And now we are here.

When I woke up the day after the presidential election in 1980 at the ripe old age of 10, and my parents told me that Ronald Reagan would be the next president of the United States, I cried. I was sure that we were all going to die. We were entrenched in nuclear proliferation and Reagan had this weird anachronistic bone to pick with the former Soviet Union.

We did not all die – though I would argue vehemently that a huge number of people did die who should not have as a result of the Reagan presidency [see the War on Drugs and denial of medical attention to HIV/AIDS patients], and to be fair, the disasters of Reagan’s trickle down economic policies and gutting of social programs are directly related to myriad contemporary social problems in the country today.

Today we are still alive – though I would argue vehemently that a tremendous number of people feel that status to be incredibly tenuous as a result of a possible Trump presidency, and somehow Reagan has become the epitome of Republican values. A man who spurred our national debt to as-of-yet unrecoverable measure, considered a conservative. I would think it strange, but for the more recent turn of events.

I feel pretty confident that I am not going to die – literally or metaphorically – as a result of a Trump presidency. Not 100% percent, but pretty sure. But this is because I am a white, middle class, straight, CIS-woman, with an education. However, I do not feel at all confident that my friends of color are safe. Or that their children are safe. Or that my LGBTQ friends are safe. Or that their children are safe. Or that my Muslim friends are safe. Or that their children are safe. Or that my working, tax-paying undocumented friends are safe. Or that their children are safe. They are all at terrible risk of brash executive action (eventually) and rogue populist rage (currently) that has been normalized, rationalized, accepted, and therefore condoned by 26% of the eligible voting population who chose to allow a man of such little character as Donald Trump access to the presidency of this country.

Although I feel pretty confident that I am not going to die – literally or metaphorically – I have already seen how this new set of circumstances will impact what it means to be a woman in this country. Having suffered more than a year of being told that I was voting with my vagina; that I was ill-informed because of my dissent; that I was acting emotionally about something that required reason; that an incomparably more competent woman will still not be chosen over a man because she won’t smile, is not personable, is not a “10”, is too pushy/ambitious/sneaky; that my experiences are not valid – and possibly not even real – because I am playing a woman card, I am certain that I am at far greater risk for assault, abuse, disrespect, and disregard.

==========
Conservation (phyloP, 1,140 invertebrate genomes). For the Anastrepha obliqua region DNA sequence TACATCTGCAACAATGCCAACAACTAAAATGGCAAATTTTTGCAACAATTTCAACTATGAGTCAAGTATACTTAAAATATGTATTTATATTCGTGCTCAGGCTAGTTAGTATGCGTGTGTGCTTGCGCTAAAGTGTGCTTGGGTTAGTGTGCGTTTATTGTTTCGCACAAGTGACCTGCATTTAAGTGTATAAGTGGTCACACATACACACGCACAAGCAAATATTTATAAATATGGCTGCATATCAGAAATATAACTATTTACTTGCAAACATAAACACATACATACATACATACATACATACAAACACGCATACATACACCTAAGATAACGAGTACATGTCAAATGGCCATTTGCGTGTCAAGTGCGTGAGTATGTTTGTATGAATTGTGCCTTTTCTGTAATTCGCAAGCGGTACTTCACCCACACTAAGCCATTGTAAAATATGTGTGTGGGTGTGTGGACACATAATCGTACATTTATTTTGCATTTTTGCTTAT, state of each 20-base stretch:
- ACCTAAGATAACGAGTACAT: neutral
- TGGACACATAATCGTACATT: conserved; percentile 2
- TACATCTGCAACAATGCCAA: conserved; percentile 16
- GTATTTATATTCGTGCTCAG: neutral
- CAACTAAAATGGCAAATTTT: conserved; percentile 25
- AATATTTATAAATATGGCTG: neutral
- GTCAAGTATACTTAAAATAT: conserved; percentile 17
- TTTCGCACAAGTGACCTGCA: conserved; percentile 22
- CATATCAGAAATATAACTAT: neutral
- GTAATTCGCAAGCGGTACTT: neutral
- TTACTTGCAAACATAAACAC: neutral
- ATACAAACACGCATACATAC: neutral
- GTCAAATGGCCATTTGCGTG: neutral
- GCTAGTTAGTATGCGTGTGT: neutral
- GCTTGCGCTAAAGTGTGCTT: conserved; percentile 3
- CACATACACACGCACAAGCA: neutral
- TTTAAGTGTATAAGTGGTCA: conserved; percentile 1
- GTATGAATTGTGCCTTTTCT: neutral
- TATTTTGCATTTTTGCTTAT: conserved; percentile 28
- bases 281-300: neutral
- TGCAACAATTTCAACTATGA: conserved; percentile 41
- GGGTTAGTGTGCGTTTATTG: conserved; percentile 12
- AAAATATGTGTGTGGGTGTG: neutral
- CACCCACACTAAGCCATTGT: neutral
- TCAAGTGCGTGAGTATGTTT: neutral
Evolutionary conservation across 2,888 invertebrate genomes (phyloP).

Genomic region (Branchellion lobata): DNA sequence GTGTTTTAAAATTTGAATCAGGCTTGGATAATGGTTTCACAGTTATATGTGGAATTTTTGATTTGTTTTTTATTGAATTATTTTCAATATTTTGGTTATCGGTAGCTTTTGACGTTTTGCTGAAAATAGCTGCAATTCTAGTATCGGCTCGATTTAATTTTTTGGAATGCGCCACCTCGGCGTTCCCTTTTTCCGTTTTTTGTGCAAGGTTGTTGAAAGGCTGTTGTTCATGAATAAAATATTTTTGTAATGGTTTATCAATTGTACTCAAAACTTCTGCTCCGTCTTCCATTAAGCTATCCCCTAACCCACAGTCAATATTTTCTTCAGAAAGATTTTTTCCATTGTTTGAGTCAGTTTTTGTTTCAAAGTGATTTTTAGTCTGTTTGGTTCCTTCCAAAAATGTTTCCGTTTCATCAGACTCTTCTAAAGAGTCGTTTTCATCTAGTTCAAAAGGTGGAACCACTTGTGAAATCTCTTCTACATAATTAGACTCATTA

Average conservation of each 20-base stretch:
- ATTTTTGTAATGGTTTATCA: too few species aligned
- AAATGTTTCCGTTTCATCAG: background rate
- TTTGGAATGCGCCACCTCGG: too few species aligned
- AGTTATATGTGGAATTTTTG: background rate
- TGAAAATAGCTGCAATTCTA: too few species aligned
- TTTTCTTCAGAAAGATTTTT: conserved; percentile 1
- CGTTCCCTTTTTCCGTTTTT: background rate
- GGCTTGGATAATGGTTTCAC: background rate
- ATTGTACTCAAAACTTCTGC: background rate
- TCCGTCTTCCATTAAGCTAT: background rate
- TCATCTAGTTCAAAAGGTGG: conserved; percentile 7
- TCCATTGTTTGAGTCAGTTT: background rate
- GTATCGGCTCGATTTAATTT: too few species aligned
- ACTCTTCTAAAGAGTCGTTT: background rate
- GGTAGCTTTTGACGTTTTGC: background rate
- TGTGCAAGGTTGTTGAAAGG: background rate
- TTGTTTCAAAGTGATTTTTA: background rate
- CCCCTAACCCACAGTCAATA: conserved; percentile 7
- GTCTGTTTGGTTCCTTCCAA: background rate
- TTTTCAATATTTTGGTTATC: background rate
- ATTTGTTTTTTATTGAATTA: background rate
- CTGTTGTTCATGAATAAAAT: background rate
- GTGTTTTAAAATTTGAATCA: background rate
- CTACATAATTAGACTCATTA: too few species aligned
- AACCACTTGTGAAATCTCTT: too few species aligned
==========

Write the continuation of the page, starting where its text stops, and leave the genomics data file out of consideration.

As a woman who was sexually assaulted in college (did you know most of my friends were assaulted and some of us did not even know that it was assault at the time, we thought it was normal? Did you know that when it happened to me my friend’s boyfriend freaked out that I might sue his fraternity because it was one of his fraternity brothers? Did you know years later this SAME person contacted my on OKCupid in Hong Kong and wanted to date me, apparently unaware that he knew me? Did you know that I chose to meet up with him – with a group of friends – to see if he would remember and he greeted me by saying I had a nice ass? Did you know that right now in 2016 not one single person would believe that I was “legitimately assaulted” by him because I never said anything at the time and that I was willing to face him again?) I already know that I am facing an uphill battle trying to explain – even to “woke” men that the kind of misogyny we are facing in this country is possibly more insidious than the racism, and that is a bold statement, but the evidence is there. When a student posts on Facebook “got totally wasted tonight and decided to walk home alone in the rain and it was such a beautiful night it made everything better” and I comment #MalePrivilege, his Berkeley raised and educated friends tell me to lighten up – it’s just a walk, and when I ask them if I could do the same, they say, sure if I wanted to risk it “like he did.”

So I wonder then, what hope I can offer the young women I work with who are not only women, but black and brown.

Today we are still alive – although I am getting killed by people on social media telling me that suddenly we are “one nation” and we need to “get along” and respect the democratic process.

Really?

Where were all you people when Obama tried to do… well, the list is too long so I will just say: appoint a Supreme Court Justice, for an example. Or how about the efforts to remove Obama based on the birther movement that was largely the creation of the now president-elect.